A la Lord of the Rings, San Francisco (Facebook, at least) has become an epic battleground, the clash of two radical cultures, a reinvigoration of an age-old rancor. The 18th annual Bay Area Anarchist Book Fair is set to be held at the Kink.com Armory (a.k.a., the Armory Community Center) March 16-17. The questions being addressed: is BDSM porn radical? Is a corporate dungeon’s event space the right place for the anarchists?
It would seem that some anarchists don’t want to hawk their anti-capitalist zines and lovingly-silkscreened patches, or talk activist history in a place owned by a company who pays women to be submersed in water and gang-banged for the sexual pleasure of others. Feminist pioneer Roxanne Dunbar-Ortiz has canceled her scheduled anti-colonist talk, calling the choice of venue unecessarily controversial.
Poster design by Hugh D’Andrade
“I feel good about the venue,” said Book Fair planning committee member Jen Angel, who called me to explain how the decision to hold the Fair at the Armory was reached. To retain the previous venue at Golden Gate Park’s Hall of Flowers, Angel told me that her group would have had to hire park rangers and pay a rental fee beyond its means. Venues the size and price of the Armory Community Center, she said, are rare in San Francisco.
She cited the Armory Community Center’s affordability and accessibility (the venue is two blocks from the 16th Street BART station) in the committee’s eventual decision to move, which was announced in a blog post on the Book Fair website in August of last year and included in all subsequent literature released by the Fair.
The Book Fair would not be the first to utilize the massive “Drill Court” hanger — last August SF Beautiful, hardly a radical organization, held its awards ceremony there and the space had been rented out once before, Kink.com staff told me, years ago.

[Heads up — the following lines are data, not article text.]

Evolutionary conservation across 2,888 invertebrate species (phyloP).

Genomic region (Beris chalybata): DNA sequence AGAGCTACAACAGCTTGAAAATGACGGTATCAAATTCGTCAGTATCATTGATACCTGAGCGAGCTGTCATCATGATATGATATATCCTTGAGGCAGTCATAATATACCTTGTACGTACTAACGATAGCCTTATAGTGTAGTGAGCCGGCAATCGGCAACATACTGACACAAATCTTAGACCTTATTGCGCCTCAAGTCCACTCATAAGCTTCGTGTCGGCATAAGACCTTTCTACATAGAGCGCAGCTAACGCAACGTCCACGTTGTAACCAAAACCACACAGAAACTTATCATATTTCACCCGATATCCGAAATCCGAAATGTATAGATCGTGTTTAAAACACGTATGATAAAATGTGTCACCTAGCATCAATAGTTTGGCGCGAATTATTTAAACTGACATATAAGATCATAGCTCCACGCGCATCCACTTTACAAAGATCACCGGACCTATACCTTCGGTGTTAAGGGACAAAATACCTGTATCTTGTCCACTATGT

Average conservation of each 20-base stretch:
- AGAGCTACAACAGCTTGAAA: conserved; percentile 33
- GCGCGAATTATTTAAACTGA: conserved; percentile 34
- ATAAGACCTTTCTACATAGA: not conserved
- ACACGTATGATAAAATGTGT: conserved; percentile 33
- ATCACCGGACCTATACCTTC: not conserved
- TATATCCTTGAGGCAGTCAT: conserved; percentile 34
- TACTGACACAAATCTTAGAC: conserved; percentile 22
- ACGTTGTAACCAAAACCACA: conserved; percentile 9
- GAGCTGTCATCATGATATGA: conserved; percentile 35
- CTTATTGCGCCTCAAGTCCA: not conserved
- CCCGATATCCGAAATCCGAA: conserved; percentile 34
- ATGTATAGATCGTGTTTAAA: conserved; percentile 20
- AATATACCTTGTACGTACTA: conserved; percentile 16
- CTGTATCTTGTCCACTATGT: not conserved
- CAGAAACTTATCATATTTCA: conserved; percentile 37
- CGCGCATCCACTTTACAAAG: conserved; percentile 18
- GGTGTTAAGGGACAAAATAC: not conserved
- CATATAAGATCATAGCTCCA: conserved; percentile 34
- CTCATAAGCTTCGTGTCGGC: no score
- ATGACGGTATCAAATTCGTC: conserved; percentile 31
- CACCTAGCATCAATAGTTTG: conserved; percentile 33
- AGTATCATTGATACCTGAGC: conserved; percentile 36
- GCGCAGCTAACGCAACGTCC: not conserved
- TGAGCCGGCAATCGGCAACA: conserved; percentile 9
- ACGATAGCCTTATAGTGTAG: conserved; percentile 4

Dunbar-Ortiz – well-known for her organizing work beginning in the 1960s, when she split from groups like Weather Underground and Students for a Democratic Society to form separatist feminist group Cell 16, eventually going on to teach in the Cal Hayward Native Studies program, help found the school’s Ethnic Studies and Women’s Studies degrees, and become a Native activist – said she only became aware of the venue change last week, when she sent a public letter to the organizers explaining that she would no longer be appearing at the Fair.
“I would not in my wildest imagination have thought that anything remotely related to my political circles would take place in that corporate dungeon, just as I wouldn’t imagine that it would take place, say at Bank of America headquarters at the right price,” Dunbar-Ortiz wrote in her February 6 public letter, addressed to the Book Fair organizers [full text below].
She said her planned talk, which was to have commemorated the anniversary of Wounded Knee, was a particularly inappropriate choice for the venue. “I am equally embarrassed as a feminist at a time when violence against women and rape culture are epidemic,” she continued, ending with a call to change the Book Fair venue.